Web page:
History of The Margaret Fuller House

Built in 1807 as the childhood home of Sarah Margaret Fuller, a noted author, feminist, and Transcendentalist, our house on Cherry Street was transformed in 1902 as one of the first Settlement Houses in the United States.

During the Industrial Revolution, recent immigrants working in factories lived in poor conditions. Embracing the Settlement House movement, MFNH became a center of education and culture, aiming to ease class tensions.

Through the decades, MFNH has hosted various programs, including woodworking for boys, sewing and cooking for girls, drama classes, boxing and teen sock hops. In the early 1970s, the Black Panthers hosted a complimentary breakfast and educational program, and in the mid-1970s, young adults started a local radio station. The legendary Fanny Greene hosted the High Steppers drill team for neighborhood youth. Designated a National Historic Landmark in 1984, MFNH continues its mission to provide focus, education, recreation, and orientation for its community, fostering interaction between the middle and working classes.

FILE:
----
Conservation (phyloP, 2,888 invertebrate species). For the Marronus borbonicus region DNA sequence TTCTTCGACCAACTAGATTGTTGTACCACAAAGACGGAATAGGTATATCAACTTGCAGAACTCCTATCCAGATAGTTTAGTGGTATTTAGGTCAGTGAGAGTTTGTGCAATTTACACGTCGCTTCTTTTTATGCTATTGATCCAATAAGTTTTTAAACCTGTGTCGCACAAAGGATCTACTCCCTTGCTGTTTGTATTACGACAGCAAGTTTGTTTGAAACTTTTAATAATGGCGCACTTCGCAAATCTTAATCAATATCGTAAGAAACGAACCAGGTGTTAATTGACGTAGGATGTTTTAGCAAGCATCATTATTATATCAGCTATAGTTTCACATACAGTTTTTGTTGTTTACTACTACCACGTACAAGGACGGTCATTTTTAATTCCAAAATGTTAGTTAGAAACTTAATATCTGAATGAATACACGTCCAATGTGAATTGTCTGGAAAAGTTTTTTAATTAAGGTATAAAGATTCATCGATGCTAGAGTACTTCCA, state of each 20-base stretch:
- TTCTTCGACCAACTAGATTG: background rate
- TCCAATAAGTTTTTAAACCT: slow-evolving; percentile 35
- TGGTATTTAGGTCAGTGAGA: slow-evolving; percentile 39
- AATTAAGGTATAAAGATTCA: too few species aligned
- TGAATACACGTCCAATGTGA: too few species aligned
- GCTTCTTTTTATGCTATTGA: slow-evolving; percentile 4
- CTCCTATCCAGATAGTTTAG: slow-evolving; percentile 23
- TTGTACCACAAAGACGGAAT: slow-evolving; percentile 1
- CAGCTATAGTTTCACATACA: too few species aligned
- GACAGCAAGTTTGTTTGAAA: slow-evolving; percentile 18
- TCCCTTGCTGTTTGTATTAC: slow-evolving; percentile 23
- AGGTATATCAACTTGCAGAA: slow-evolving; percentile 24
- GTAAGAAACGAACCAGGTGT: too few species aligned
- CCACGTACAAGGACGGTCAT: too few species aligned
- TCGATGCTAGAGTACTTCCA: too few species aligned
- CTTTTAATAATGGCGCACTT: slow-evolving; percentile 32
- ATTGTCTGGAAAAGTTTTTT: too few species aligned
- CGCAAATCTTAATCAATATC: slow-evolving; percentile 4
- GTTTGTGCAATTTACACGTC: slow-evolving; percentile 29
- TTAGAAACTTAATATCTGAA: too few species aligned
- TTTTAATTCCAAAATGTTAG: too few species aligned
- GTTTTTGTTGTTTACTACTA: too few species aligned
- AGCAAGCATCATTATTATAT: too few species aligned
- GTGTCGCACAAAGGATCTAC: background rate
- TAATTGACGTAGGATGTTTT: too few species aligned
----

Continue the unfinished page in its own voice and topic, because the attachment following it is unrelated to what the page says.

Please stop by our home on Cherry Street any weekday for a "welcome to the neighborhood" or a "welcome home."

In Remembrance of Margaret Fuller


Ralph Waldo Emerson once expressed that

"Her conversations were the most entertaining in America…"

Born in 1810 at 71 Cherry Street in Cambridge, Sarah Margaret Fuller was an extraordinary author, editor, journalist, literary critic, educator, Transcendentalist and women's rights advocate. A guiding light of the first wave of feminism, Fuller empowered women through her influential conversations, encouraging them to read, think, and discuss significant issues. Her groundbreaking writings, particularly her landmark book Woman in the Nineteenth Century, have inspired generations.

Among her many accomplishments, Margaret Fuller was:

  • The first American to write a book advocating for women's equality
  • The first woman foreign correspondent and war correspondent to serve under combat conditions
  • The first woman journalist on Horace Greeley's New York Daily Tribune
  • The first editor of The Dial, the leading Transcendentalist journal, appointed by Ralph Waldo Emerson
  • The first woman literary critic to set literary standards
  • The first woman to enter Harvard Library for research

Fuller's visionary ideas on social and personal transformation, intellectual freedom, religious pluralism, democracy, and human rights continue to resonate in the 21st century.

Upon her untimely death in 1850, Emerson lamented, "I have lost her in my audience." Margaret Fuller was a brilliant, passionate, and unconventional woman in the highly conventional Boston of the early 19th century.